If you have a tax-free income source, you can keep your modified annual gross income low and avoid encounters with the IRMAA. Here are two tax-free income sources to consider. 

Instead of the traditional 401(k) account, consider the Roth IRA. That's because withdrawals from the Roth IRA are not taxable, which will keep your MAGI low. 

Another option is to fund a whole life insurance policy. With some life insurance policies, you can tap into the cash value tax-free. So, you pay a fixed premium each month, and in turn, you get a tax-deferred interest-accruing account. 


Another effective way to reduce IRMAA in 2022 is to opt for a Medicare savings account (MSA) if you are eligible. 

To be eligible for an MSA, you must have a high-deductible Medicare plan.  Contributions made to an MSA are tax-deductible, and the withdrawals are tax-free, if they cover medical expenses qualified by the IRS.  


Making tax-deductible contributions for retirement is one more way to keep IRMAA at bay if you have earned income. Such contributions reduce your adjustable gross income and help you remain in a lower income bracket for IRMAA purposes. Here are a few options for you: 

  • Traditional 401(k) plan
  • Traditional IRA


If you received the initial determination from Social Security and disagreed with the IRMAA, you can request a new initial determination. Under which circumstances can you request this?

If you have experienced a life-changing event, which resulted in an income decrease, you are eligible to make this request. Also, if you have reason to believe Social Security used incorrect and outdated information to make a determination, you can request a new initial determination. 

Outdated information can crop in if the social security failed to factor in the amended tax returns filed with the IRS. It could also occur if Social Security failed to acknowledge the more recent tax returns showcasing a lower income.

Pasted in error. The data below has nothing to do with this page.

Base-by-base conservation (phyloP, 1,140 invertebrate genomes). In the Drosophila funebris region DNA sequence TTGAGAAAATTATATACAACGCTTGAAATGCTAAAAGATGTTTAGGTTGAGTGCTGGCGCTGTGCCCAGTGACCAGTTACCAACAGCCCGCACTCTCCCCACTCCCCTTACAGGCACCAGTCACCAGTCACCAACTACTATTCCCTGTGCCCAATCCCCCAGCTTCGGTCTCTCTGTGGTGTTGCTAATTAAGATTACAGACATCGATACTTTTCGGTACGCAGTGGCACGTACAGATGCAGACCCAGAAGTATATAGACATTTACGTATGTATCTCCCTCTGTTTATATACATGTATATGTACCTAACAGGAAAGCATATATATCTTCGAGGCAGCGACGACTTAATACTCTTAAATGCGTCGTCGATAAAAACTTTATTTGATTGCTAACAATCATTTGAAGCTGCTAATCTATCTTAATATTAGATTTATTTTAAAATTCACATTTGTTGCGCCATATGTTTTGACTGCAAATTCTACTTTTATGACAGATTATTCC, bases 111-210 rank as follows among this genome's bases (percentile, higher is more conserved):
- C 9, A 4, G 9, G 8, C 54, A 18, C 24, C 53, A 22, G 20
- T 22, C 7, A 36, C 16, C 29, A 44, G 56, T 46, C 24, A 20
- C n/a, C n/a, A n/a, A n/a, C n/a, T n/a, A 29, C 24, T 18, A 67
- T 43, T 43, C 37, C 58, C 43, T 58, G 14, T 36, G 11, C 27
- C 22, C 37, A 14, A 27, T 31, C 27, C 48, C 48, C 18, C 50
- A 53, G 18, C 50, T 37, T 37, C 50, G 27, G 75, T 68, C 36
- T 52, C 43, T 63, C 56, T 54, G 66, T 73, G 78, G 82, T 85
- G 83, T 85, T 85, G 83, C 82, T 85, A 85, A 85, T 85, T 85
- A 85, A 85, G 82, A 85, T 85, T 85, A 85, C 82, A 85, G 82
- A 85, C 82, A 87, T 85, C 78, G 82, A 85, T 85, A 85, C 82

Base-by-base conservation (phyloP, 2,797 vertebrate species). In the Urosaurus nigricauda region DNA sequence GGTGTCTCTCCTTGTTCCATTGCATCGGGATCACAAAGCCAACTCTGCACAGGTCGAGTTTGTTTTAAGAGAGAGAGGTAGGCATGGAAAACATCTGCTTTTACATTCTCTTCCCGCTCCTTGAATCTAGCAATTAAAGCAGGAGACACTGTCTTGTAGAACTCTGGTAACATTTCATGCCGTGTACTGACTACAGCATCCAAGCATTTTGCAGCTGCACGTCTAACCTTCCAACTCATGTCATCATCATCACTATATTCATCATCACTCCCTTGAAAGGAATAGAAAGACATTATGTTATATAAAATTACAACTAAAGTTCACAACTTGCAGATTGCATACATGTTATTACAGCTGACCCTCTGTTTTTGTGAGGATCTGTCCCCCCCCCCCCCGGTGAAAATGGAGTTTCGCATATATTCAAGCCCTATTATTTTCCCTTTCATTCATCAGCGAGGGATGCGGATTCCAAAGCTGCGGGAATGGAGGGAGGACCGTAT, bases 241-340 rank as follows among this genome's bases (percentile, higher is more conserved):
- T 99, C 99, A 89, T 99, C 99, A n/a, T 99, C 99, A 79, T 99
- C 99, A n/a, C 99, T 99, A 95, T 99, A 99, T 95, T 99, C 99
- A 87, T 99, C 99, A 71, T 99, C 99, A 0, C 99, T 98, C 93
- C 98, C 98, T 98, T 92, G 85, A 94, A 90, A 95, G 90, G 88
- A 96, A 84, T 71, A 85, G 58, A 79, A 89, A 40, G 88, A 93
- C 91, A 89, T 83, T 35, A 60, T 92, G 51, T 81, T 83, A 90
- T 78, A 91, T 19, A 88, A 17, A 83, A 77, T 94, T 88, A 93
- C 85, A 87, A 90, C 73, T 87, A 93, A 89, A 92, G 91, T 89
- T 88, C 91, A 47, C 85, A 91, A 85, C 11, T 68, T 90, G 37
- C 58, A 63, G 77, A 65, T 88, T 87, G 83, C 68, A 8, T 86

Below are the qualified life-changing events as defined by the Social Security Administration.

  • The death of a spouse
  • Marriage
  • Divorce or annulment
  • You or your spouse stopping work
  • Loss of pension
  • Involuntary loss of income

You'll have to schedule an appointment with Social Security or submit form SSA-44(PDF download).

Sometimes, you might not qualify to file based on a life-changing event. In such circumstances, you still have the option of appealing. This process is known as requesting a reconsideration. However, you need to contact the SSA to guide you in the filing of an appeal.

If the SSA denies the request for a reconsideration, you can file an appeal with the Office of Medicare Hearings and Appeals (OMHA). This needs to be within 60 days of the SSA rejecting your appeal. 

You also have ten days upon filing the appeal with OMHA to file new evidence that will support your appeal. If the OMHA approves your appeal, your monthly premium will be adjusted to the correct value. 


IRMAA surcharges can be an expensive affair, especially when you consider the other amounts you need to fund your medical expenses in retirement. With some of the tips we shared above, you can keep IRMAA at bay. 

Remember, this year's income will determine how much IRMAA you'll be subject to in just two years. So, it's important to consciously plan your income sources in the present and in the future to reduce IRMAA. 

 👉 If you would like to get a FREE retirement assessment, click the link to schedule your 20-minute call to start the retirement assessment process.